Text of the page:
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Video: SPD officer hits person biking next to East Precinct wall

A Seattle Police officer driving a police cruiser turned in front of and struck a person biking near the East Precinct Tuesday evening.

The 31-year-old man was checked out by Seattle Fire Department medics, but was not transported to the hospital, according to SPD. Hopefully this means his injuries were not serious.

The incident was caught on camera and posted to Twitter by @MarcusKulik (it happens at the 0.09 mark in the upper left corner):

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In the video, the officer appears to pass the victim near the Pine Street intersection, and both of them continue southbound on 12th Avenue. Then the officer makes a right turn mid-block directly in front of the man on the bike, who does not have enough time to stop and collides with the cruiser. It is the responsibility of the person turning to check for people biking and yield.

To make matters worse, there is technically a bike lane on 12th Ave, but the city constructed a wall out of concrete blocks that infringes on the usable bike lane space in addition to closing the sidewalk and decreasing visibility of the precinct garage entrance. Central Seattle Greenways has been trying to get the city to remove the wall, writing in November:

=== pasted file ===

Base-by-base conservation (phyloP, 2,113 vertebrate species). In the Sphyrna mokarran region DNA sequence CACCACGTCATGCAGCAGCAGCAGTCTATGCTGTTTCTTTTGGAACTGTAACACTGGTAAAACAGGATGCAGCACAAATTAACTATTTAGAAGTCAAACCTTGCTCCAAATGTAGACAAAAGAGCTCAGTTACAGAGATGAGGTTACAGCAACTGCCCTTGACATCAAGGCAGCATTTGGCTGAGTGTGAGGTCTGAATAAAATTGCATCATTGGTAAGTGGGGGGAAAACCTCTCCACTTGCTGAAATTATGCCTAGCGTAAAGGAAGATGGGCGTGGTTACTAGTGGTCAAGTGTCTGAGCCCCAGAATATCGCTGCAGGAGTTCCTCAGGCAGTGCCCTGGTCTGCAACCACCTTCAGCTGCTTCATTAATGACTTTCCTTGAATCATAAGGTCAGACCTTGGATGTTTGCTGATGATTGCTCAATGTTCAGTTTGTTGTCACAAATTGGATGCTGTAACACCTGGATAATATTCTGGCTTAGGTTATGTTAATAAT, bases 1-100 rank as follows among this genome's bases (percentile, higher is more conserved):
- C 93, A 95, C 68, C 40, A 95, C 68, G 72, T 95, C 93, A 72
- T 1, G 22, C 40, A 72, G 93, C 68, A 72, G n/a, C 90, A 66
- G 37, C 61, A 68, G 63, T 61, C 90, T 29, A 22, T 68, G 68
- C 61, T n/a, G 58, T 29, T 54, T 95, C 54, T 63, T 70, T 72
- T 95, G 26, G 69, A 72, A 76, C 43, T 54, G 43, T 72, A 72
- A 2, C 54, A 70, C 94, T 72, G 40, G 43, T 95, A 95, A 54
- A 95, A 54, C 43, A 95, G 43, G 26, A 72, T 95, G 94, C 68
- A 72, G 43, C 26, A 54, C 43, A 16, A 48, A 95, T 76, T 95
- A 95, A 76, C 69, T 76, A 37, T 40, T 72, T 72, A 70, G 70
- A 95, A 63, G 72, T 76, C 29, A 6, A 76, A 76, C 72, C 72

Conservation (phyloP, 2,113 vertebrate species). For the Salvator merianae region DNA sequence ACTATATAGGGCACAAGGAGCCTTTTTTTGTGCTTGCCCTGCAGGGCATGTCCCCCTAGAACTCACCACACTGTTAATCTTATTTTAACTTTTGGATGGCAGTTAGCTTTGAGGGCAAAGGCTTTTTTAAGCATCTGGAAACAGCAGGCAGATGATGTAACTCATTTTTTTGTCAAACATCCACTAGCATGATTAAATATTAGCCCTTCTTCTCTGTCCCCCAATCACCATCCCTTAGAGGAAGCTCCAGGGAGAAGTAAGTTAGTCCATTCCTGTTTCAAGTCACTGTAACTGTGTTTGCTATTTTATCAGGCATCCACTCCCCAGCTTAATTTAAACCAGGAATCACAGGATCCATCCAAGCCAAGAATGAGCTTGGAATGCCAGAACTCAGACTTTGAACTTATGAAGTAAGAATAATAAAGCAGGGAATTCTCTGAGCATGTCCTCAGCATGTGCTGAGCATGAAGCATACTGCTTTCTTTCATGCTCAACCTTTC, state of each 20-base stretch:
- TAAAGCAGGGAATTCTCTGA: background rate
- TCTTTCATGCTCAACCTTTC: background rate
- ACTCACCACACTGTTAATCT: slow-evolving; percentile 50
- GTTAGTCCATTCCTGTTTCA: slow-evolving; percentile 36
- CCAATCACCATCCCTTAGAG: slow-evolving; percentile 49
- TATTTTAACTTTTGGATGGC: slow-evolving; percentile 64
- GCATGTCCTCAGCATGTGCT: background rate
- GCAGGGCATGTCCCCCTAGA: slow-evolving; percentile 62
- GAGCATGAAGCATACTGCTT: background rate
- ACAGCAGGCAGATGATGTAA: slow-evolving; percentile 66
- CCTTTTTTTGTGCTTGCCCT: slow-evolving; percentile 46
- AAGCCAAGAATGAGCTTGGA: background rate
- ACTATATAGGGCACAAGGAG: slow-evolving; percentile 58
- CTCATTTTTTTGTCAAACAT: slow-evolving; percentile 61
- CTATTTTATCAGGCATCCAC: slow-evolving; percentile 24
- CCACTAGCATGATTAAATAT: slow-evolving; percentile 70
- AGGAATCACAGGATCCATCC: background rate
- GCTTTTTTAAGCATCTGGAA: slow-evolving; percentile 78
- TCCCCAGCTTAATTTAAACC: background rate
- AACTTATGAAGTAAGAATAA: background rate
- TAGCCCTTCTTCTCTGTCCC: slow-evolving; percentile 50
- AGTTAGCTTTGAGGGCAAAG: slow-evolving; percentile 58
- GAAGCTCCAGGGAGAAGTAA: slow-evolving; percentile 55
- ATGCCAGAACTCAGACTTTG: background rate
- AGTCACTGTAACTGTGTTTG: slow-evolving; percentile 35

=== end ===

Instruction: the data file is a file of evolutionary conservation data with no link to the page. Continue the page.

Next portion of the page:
it was shocking to see SDOT fabricate this concrete and steel wall around the East Precinct, blocking sidewalks, crosswalks, and bike lanes, seemingly overnight, with not a single word of outreach or advance notice.

SPD told Capitol Hill Seattle in early April that the department would remove the wall, but has not yet done so.

I have questions out to SPD to see if the officer was cited and to learn more details. I will update if I get more information.

But in the meantime, tear down this wall, Mayor Durkan. And send these concrete blocks to Stay Healthy Streets and bike lanes that need them for safety.

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33 responses to “Video: SPD officer hits person biking next to East Precinct wall”

  1. The driveway where the cop turned is the garage for SPD. Those guys turn make that turn EVERY DAY. The cop should’ve known to look before initiating his turn. Maybe he did and just didn’t care.

  2. Alfonso

    Those comfortable enough to do so. should simply take the lane on pine and on 12th. It’s uncomfortable and will annoy drivers but is simply the only safe way to navigate SPD’s little security blanket while on a bike.

    I like to indulge some pettiness and slow down if SPD is behind me. Though likely that is unwise.

    1. I completely agree. While the cop is certainly liable for not yielding (and how could he not have known ?), it’s safer to prevent such situations from being possible.

      This goes for anywhere with any driver anywhere. Be safety conscious !!!

  3. Gary Yngve